Editors: An audio file from Kretz’s KUOW radio interview on House Bill 1094 can be located here.
Kretz’s bill to allow four counties to opt out of costly land-use regulations now heads to Senate
After watching the situation in Ferry County with regard to following the state’s Growth Management Act (GMA) along with all of the land-use and planning provisions in the Act, Deputy Republican Leader Rep. Joel Kretz introduced House Bill 1094. The measure passed the House near midnight on March 4 by a vote of 69-28.
The GMA is the comprehensive land-use planning framework for county and city governments in Washington. Enacted in 1990 and 1991, the GMA establishes numerous requirements for local governments obligated by mandate or choice to fully plan under the GMA, and a reduced number of directives for all other counties and cities.
House Bill 1094 was narrowly written to allow only four counties that voluntarily opted into the GMA, and subsequent land-use planning processes, to opt-out of the program. The only counties impacted by the measure would be Ferry, Pend Oreille, Columbia and Garfield.
“All four counties would still be able to work under the GMA if they so choose, but my legislation would allow them the option to say ‘no thanks’ to the directives in the act,” said Kretz, R-Wauconda. “This is a good bill that would offer some relief to local governments and rural landowners. Having followed the issues with GMA and its impacts on Ferry County, I felt something needed to be done. Because Ferry County is almost all protected and tribal land, the GMA model is incredibly costly and just doesn’t fit the needs of the area.”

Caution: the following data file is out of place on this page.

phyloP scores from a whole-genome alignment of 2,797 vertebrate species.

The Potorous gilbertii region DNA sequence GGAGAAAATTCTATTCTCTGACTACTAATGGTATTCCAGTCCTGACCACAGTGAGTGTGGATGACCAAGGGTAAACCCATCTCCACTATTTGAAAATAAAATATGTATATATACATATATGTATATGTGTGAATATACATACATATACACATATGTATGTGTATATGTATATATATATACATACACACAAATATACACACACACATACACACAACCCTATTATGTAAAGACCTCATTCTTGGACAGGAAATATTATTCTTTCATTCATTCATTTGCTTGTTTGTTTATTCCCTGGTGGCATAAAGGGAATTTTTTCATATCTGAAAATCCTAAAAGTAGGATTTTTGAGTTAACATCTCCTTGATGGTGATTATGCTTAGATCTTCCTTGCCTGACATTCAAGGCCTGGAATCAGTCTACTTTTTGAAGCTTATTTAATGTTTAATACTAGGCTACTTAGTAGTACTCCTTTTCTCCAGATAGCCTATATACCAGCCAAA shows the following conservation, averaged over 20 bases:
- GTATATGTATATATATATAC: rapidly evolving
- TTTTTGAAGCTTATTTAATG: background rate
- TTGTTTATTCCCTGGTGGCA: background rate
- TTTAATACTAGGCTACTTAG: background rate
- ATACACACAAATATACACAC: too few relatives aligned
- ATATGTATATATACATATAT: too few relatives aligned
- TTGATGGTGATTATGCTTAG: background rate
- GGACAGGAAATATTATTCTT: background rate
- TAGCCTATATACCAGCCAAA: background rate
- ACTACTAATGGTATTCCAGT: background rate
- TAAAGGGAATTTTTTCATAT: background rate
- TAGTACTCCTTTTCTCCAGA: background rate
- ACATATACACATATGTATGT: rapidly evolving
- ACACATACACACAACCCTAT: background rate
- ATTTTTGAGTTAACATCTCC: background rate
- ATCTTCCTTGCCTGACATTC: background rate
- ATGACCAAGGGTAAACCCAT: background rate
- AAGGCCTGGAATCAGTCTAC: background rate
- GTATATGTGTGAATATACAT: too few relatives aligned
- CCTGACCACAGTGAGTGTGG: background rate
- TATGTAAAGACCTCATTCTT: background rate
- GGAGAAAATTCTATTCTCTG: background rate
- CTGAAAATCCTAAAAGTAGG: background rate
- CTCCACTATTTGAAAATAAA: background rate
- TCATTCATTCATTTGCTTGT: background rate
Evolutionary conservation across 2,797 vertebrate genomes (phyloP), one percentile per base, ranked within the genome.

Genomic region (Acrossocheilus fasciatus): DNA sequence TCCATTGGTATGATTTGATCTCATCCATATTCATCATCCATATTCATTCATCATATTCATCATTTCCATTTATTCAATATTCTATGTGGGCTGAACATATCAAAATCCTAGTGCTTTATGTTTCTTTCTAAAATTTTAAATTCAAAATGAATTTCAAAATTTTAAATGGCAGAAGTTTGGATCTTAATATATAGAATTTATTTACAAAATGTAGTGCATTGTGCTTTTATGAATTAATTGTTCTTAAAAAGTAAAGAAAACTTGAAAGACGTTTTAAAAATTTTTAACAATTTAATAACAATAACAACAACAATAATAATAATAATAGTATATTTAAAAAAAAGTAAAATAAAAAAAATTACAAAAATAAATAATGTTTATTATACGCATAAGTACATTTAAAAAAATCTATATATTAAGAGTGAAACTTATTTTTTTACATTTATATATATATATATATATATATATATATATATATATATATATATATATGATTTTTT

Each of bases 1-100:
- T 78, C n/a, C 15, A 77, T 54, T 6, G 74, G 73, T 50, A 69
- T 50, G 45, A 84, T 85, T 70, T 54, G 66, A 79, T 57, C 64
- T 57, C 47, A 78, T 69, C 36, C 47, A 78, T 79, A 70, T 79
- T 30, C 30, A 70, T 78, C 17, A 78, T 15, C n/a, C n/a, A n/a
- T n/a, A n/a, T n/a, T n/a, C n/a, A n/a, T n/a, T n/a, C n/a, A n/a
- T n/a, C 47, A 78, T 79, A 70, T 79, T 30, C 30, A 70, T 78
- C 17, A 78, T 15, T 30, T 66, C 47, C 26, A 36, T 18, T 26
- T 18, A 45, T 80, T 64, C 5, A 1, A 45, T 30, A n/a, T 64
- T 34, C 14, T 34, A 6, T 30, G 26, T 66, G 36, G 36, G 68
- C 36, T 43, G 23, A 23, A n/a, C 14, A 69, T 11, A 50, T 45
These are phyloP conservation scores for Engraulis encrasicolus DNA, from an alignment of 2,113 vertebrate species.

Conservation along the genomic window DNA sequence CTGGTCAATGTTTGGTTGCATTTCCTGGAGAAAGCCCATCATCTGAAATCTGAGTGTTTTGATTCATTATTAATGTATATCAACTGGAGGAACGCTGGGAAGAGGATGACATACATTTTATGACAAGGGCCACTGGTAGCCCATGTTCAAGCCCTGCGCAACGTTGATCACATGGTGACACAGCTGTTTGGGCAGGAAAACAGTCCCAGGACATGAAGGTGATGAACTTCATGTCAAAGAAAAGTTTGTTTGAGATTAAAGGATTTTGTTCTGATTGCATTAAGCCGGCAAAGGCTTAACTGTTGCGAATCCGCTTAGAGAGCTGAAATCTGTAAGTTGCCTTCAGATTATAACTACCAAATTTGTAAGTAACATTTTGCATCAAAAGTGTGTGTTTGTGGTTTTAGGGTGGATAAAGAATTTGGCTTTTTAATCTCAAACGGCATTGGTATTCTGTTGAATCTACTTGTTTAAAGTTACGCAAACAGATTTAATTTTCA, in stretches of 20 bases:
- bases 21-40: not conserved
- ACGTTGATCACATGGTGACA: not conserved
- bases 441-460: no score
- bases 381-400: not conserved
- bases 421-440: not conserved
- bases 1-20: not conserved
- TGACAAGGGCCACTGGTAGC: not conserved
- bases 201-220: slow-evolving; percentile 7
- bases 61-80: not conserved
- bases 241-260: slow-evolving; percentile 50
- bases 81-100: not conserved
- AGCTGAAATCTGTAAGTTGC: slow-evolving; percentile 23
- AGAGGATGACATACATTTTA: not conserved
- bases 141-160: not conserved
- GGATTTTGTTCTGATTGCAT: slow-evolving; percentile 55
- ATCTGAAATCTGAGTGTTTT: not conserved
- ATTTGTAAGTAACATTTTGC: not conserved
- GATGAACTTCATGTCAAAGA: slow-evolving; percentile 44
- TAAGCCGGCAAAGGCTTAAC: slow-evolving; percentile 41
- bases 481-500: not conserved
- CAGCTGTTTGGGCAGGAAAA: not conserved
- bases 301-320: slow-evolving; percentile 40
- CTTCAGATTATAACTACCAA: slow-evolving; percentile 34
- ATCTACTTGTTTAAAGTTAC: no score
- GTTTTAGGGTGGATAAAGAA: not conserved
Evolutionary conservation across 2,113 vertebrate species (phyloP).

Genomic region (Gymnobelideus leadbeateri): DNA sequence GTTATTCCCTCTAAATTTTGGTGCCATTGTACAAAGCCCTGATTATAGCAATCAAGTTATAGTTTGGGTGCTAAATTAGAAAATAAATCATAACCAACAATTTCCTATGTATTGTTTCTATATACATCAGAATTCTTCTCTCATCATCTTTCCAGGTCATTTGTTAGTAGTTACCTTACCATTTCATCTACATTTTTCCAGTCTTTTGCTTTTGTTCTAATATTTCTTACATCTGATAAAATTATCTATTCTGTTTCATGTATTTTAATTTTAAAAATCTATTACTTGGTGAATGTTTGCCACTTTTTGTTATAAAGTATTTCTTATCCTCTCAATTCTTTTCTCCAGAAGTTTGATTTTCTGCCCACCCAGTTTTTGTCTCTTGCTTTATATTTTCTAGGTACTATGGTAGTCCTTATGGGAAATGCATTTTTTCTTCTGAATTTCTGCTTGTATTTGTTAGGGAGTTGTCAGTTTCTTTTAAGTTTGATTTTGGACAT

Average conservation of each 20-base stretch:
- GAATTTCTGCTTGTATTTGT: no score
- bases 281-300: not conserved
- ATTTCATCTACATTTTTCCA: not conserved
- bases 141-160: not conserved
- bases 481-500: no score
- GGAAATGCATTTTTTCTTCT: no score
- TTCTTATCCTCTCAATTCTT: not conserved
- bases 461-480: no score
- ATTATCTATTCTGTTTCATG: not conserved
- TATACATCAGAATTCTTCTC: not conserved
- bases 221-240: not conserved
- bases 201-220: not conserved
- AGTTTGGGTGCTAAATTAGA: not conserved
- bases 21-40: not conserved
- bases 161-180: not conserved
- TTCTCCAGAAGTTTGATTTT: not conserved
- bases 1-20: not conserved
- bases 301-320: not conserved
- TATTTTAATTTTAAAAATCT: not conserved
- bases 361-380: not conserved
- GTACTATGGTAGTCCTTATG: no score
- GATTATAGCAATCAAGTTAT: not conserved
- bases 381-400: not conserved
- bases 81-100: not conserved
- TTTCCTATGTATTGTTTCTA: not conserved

According to the manager of the Ferry County Conservation District, Ferry County only has 298,340 acres of privately-owned land. Of the private land, very little is farmland. Because of the rugged nature of the district, the majority of private property is range land, rivers, lakes and mountain peaks. The remaining 1,128,646 acres in the county consists of 29,735 acres of state land, 493,152 acres of federal land and 605,759 acres are controlled by tribal governments.
Kretz added that despite Ferry County having mostly undevelopable land, it has been sued more times than King County by environmental groups, like Futurewise, under the guise of protecting farmland.
“I won’t lie, I took some hits from radical environmentalists on this bill, but the key to the bill moving through the House was educating my urban counterparts about the realities of places like Ferry County,” Kretz said. “When presented with the facts, many of my Democrat colleagues sided with the folks in the counties my bill helps. The fight isn’t over yet, though. I will continue to watch and work the bill as it moves through the Senate.”
One thing that continues to concern Kretz is that Okanogan County is currently updating its Comprehensive Plan under the GMA. Futurewise, the group continuing to sue Ferry County, has recently filed a Freedom of Information Act request to acquire documents related to the work on the Plan.
“Small counties that are trying to pay for critical services can’t afford expensive litigation to defend against downtown Seattle interests,” Kretz explained. “I am worried Okanogan County will see the same fate as Ferry County under the GMA process.”
Kretz said he could not have gotten the bill this far without the support of Ferry County residents and others in struggling parts of the state.
House Bill 1094 will now head to the Senate where it will receive public hearings and further consideration.
CONTACT: Bobbi Cussins, Public Information Officer: (360) 786-7252